Software we’re headed

YOU KNOW you’re living in a completely new era of mobility when “software-defined vehicles” start becoming a thing. Back in the day, the involvement of computer software interfacing with us drivers was usually limited to navigation functions and multimedia options. But these days, we talk about connected cars and autonomous driving — and this is only the tip of the iceberg when we try to imagine where the world’s fast-evolving software technology is taking us.

Hyundai Motor Group, for one, has decided to keep astride with such advancements, and has very recently announced its future road map for software-defined vehicles, during an online global forum entitled “Unlock the Software Age.” Basically, it was an impressive revelation of the company’s new goal to transform all its vehicles into software-defined vehicles or SDVs by 2025. If you think about it, that’s less than three years from now — and that’s why from 2023, all the newly launched vehicles of Hyundai will already be capable of benefiting from over the air or OTA software updates, which will allow for car performance and functions to be remotely upgraded, eliminating the need to take them to a service center for such updates.

“By transforming all vehicles to software-defined vehicles by 2025, Hyundai Motor Group will completely redefine the concept of the automobile and take the lead in ushering in a never-before-experienced era of mobility,” shared Hyundai Motor Group R&D Division President and Head Chung Kook Park. He added, “Creating visionary vehicles empowered with the ability to evolve through software will enable customers to keep their vehicles up to date with the latest features and technology, long after they have left the factory.”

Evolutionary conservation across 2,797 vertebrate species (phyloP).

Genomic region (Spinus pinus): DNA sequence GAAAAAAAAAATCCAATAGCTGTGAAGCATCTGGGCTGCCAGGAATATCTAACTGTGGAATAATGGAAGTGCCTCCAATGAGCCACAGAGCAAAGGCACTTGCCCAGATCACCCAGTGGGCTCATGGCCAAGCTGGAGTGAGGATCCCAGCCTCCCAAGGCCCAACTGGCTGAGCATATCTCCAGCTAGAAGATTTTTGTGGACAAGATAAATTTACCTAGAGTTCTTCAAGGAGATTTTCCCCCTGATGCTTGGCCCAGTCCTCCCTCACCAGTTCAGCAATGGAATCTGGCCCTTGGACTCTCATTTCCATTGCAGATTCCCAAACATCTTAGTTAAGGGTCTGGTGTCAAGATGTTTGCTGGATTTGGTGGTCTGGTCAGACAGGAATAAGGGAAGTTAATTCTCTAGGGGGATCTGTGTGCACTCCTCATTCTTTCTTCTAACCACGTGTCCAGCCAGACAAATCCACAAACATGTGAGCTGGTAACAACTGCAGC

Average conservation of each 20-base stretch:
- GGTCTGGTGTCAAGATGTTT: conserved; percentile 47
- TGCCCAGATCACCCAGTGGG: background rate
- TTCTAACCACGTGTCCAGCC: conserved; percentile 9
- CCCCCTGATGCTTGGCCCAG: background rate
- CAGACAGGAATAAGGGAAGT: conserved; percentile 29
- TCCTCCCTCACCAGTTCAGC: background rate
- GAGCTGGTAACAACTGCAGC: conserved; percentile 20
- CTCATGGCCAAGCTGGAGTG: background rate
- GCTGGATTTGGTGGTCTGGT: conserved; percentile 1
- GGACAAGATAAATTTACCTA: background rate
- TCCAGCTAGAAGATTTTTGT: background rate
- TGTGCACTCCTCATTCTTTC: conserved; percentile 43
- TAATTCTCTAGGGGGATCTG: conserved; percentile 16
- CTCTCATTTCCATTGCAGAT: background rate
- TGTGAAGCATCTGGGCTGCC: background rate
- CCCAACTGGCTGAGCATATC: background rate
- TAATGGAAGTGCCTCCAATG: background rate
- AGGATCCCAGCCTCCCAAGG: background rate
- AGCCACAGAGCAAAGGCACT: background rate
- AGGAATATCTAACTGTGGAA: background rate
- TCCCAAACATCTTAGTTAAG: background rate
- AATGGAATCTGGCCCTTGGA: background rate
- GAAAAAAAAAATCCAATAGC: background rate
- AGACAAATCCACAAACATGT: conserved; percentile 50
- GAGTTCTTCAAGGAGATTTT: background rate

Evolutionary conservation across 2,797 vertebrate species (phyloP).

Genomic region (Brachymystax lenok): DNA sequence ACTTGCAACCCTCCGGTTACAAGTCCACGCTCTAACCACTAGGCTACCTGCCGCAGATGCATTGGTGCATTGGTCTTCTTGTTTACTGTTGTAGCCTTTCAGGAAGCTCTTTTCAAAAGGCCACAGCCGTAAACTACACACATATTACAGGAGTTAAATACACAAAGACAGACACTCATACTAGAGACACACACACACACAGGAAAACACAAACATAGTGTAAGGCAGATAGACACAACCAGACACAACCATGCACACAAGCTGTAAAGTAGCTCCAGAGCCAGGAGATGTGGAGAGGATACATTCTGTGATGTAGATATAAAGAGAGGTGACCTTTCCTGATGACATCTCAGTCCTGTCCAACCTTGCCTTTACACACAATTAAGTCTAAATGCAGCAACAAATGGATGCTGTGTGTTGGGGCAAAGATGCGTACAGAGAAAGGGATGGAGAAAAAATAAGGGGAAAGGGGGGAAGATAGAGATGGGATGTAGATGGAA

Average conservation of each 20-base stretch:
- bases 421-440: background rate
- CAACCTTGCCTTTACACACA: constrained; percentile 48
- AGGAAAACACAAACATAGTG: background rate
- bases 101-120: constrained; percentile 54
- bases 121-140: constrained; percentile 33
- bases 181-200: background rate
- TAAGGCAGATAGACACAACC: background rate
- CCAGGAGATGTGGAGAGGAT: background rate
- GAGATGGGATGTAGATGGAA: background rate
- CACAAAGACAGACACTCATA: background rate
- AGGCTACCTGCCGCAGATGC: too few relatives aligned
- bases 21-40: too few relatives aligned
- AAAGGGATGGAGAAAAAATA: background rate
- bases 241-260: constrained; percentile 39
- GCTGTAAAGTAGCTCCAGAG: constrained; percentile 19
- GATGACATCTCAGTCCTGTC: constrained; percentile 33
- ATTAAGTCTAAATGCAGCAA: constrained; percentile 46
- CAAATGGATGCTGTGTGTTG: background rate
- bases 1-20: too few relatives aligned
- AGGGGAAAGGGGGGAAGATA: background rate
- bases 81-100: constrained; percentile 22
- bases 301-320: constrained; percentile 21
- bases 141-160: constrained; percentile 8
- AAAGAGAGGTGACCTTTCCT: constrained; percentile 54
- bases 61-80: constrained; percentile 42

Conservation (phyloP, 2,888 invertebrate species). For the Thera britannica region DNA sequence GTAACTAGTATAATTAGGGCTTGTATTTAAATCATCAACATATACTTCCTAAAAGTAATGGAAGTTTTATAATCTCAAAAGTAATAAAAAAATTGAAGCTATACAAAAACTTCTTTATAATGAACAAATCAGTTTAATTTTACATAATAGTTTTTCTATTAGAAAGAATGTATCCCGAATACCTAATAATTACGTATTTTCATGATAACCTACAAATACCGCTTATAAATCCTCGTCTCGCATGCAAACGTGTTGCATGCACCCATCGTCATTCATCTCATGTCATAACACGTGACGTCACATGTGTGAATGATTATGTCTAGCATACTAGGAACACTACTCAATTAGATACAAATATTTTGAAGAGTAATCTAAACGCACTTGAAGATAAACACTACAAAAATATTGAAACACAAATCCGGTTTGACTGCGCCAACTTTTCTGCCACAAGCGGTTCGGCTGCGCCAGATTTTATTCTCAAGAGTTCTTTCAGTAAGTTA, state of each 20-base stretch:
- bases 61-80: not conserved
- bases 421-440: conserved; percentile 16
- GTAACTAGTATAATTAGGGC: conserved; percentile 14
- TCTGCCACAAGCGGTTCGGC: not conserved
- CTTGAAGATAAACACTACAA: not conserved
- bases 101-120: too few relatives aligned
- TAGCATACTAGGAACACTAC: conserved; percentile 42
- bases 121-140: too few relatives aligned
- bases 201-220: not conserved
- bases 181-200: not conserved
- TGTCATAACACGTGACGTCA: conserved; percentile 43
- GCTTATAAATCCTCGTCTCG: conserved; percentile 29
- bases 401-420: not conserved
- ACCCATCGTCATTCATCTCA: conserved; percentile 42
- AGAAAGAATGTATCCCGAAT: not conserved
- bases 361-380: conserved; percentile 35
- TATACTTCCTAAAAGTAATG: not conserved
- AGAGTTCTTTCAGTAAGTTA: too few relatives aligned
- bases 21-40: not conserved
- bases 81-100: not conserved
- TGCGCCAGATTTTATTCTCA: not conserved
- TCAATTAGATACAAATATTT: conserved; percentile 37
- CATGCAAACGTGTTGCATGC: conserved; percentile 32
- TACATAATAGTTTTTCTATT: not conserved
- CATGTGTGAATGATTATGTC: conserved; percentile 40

Vehicle functions, such as those meant for safety, convenience — connectivity, security and driving performance — will soon qualify for over-the-air (OTA) software upgrades. And to keep the ball rolling, the Hyundai group plans to invest about KRW18 trillion (around P742 billion) into even more resources — including the formation of a Global Software Center where SDV development could be further accelerated.

And mind you, these transformations are not exclusively geared toward electric vehicles, but will also apply to vehicles with internal combustion engines. In fact, all of Hyundai’s vehicle segments sold worldwide are destined to become software-defined by 2025.

Another interesting development scheduled for take-off next year is Hyundai’s FoD or Features on Demand service. This will enable users to select and purchase particular features they want to have in their car, without having to physically bring it to the shop.

Moreover, the Hyundai Group has also taken the route of developing a shared hardware and software platform for their vehicles (Integrated Modular Architecture), in order to enable parts sharing and reduce R&D and manufacturing costs. Its new EV platforms are eM and eS.

eM is a passenger-EV-dedicated platform, whereas eS is the platform for purpose-built vehicles. The eM will provide a 50% improvement in driving range, based on a single charge; while the eS is meant for PBVs (purpose-built vehicles).

“Hyundai Motor Group’s data platform will not only be simply for driving. It will also play an important role in enhancing the convenience and diversity of the customer’s mobility experience by engaging throughout the vehicle’s entire life cycle,” said Executive Vice-President and Head of ICT Innovation Division Eunsook Jin, adding: “Going forward, we’ll also help create a new mobility ecosystem, connecting cars with other mobility devices, based on data connectivity and scalability.”

What complex albeit exciting changes to come! Congratulations Hyundai Motor Group, on pursuing this big move.